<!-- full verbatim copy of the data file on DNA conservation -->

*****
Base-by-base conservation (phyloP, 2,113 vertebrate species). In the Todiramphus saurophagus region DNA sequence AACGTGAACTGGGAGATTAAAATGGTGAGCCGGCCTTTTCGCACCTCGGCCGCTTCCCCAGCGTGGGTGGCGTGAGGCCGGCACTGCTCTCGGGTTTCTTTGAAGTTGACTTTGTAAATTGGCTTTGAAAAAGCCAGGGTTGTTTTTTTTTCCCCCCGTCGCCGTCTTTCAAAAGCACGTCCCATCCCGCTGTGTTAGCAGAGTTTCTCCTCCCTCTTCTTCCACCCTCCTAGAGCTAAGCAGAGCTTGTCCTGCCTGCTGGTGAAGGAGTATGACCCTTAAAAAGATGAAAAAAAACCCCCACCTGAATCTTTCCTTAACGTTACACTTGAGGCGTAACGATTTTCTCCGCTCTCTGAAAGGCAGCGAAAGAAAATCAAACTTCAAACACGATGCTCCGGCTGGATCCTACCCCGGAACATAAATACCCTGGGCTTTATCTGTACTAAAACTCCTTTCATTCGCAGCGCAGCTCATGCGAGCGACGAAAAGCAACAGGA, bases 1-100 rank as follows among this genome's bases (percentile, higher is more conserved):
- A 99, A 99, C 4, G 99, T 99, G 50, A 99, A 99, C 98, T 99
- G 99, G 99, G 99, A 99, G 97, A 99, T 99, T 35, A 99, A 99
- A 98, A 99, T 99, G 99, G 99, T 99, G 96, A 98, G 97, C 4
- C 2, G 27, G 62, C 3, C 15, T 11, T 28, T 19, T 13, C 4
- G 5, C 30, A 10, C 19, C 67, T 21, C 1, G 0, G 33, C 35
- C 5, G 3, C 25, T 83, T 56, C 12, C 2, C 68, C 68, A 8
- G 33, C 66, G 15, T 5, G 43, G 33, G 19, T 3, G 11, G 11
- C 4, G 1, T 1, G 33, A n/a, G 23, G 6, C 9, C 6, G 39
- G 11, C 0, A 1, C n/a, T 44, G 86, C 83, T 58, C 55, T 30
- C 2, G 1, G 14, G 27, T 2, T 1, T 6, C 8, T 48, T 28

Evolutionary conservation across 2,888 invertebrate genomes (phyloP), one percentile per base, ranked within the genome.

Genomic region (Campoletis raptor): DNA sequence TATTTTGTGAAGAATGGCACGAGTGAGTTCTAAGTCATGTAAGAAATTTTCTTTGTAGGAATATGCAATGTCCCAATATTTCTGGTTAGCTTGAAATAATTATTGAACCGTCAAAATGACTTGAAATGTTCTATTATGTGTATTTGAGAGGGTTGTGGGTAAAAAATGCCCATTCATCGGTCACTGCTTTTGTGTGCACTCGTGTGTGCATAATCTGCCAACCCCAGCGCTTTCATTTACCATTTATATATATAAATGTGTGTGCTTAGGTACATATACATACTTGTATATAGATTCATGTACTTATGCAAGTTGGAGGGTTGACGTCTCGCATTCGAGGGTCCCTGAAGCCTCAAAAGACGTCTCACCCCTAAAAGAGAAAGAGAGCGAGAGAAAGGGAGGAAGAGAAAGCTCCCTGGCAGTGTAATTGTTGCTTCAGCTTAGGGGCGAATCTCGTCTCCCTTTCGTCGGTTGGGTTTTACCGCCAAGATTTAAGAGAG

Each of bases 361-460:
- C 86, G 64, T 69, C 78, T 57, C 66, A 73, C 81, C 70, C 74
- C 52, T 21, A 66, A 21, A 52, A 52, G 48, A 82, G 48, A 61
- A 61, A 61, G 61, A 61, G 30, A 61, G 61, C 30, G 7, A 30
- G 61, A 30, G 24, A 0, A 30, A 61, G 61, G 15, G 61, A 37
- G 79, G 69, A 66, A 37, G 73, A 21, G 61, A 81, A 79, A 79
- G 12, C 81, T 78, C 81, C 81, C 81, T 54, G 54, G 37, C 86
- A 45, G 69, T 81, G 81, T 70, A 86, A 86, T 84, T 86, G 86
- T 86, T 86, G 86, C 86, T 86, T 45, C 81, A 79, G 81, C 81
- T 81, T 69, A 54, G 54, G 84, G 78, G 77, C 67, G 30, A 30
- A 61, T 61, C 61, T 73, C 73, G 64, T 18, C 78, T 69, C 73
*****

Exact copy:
Base-by-base conservation (phyloP, 2,113 vertebrate species). In the Todiramphus saurophagus region DNA sequence AACGTGAACTGGGAGATTAAAATGGTGAGCCGGCCTTTTCGCACCTCGGCCGCTTCCCCAGCGTGGGTGGCGTGAGGCCGGCACTGCTCTCGGGTTTCTTTGAAGTTGACTTTGTAAATTGGCTTTGAAAAAGCCAGGGTTGTTTTTTTTTCCCCCCGTCGCCGTCTTTCAAAAGCACGTCCCATCCCGCTGTGTTAGCAGAGTTTCTCCTCCCTCTTCTTCCACCCTCCTAGAGCTAAGCAGAGCTTGTCCTGCCTGCTGGTGAAGGAGTATGACCCTTAAAAAGATGAAAAAAAACCCCCACCTGAATCTTTCCTTAACGTTACACTTGAGGCGTAACGATTTTCTCCGCTCTCTGAAAGGCAGCGAAAGAAAATCAAACTTCAAACACGATGCTCCGGCTGGATCCTACCCCGGAACATAAATACCCTGGGCTTTATCTGTACTAAAACTCCTTTCATTCGCAGCGCAGCTCATGCGAGCGACGAAAAGCAACAGGA, bases 1-100 rank as follows among this genome's bases (percentile, higher is more conserved):
- A 99, A 99, C 4, G 99, T 99, G 50, A 99, A 99, C 98, T 99
- G 99, G 99, G 99, A 99, G 97, A 99, T 99, T 35, A 99, A 99
- A 98, A 99, T 99, G 99, G 99, T 99, G 96, A 98, G 97, C 4
- C 2, G 27, G 62, C 3, C 15, T 11, T 28, T 19, T 13, C 4
- G 5, C 30, A 10, C 19, C 67, T 21, C 1, G 0, G 33, C 35
- C 5, G 3, C 25, T 83, T 56, C 12, C 2, C 68, C 68, A 8
- G 33, C 66, G 15, T 5, G 43, G 33, G 19, T 3, G 11, G 11
- C 4, G 1, T 1, G 33, A n/a, G 23, G 6, C 9, C 6, G 39
- G 11, C 0, A 1, C n/a, T 44, G 86, C 83, T 58, C 55, T 30
- C 2, G 1, G 14, G 27, T 2, T 1, T 6, C 8, T 48, T 28

Evolutionary conservation across 2,888 invertebrate genomes (phyloP), one percentile per base, ranked within the genome.

Genomic region (Campoletis raptor): DNA sequence TATTTTGTGAAGAATGGCACGAGTGAGTTCTAAGTCATGTAAGAAATTTTCTTTGTAGGAATATGCAATGTCCCAATATTTCTGGTTAGCTTGAAATAATTATTGAACCGTCAAAATGACTTGAAATGTTCTATTATGTGTATTTGAGAGGGTTGTGGGTAAAAAATGCCCATTCATCGGTCACTGCTTTTGTGTGCACTCGTGTGTGCATAATCTGCCAACCCCAGCGCTTTCATTTACCATTTATATATATAAATGTGTGTGCTTAGGTACATATACATACTTGTATATAGATTCATGTACTTATGCAAGTTGGAGGGTTGACGTCTCGCATTCGAGGGTCCCTGAAGCCTCAAAAGACGTCTCACCCCTAAAAGAGAAAGAGAGCGAGAGAAAGGGAGGAAGAGAAAGCTCCCTGGCAGTGTAATTGTTGCTTCAGCTTAGGGGCGAATCTCGTCTCCCTTTCGTCGGTTGGGTTTTACCGCCAAGATTTAAGAGAG

Each of bases 361-460:
- C 86, G 64, T 69, C 78, T 57, C 66, A 73, C 81, C 70, C 74
- C 52, T 21, A 66, A 21, A 52, A 52, G 48, A 82, G 48, A 61
- A 61, A 61, G 61, A 61, G 30, A 61, G 61, C 30, G 7, A 30
- G 61, A 30, G 24, A 0, A 30, A 61, G 61, G 15, G 61, A 37
- G 79, G 69, A 66, A 37, G 73, A 21, G 61, A 81, A 79, A 79
- G 12, C 81, T 78, C 81, C 81, C 81, T 54, G 54, G 37, C 86
- A 45, G 69, T 81, G 81, T 70, A 86, A 86, T 84, T 86, G 86
- T 86, T 86, G 86, C 86, T 86, T 45, C 81, A 79, G 81, C 81
- T 81, T 69, A 54, G 54, G 84, G 78, G 77, C 67, G 30, A 30
- A 61, T 61, C 61, T 73, C 73, G 64, T 18, C 78, T 69, C 73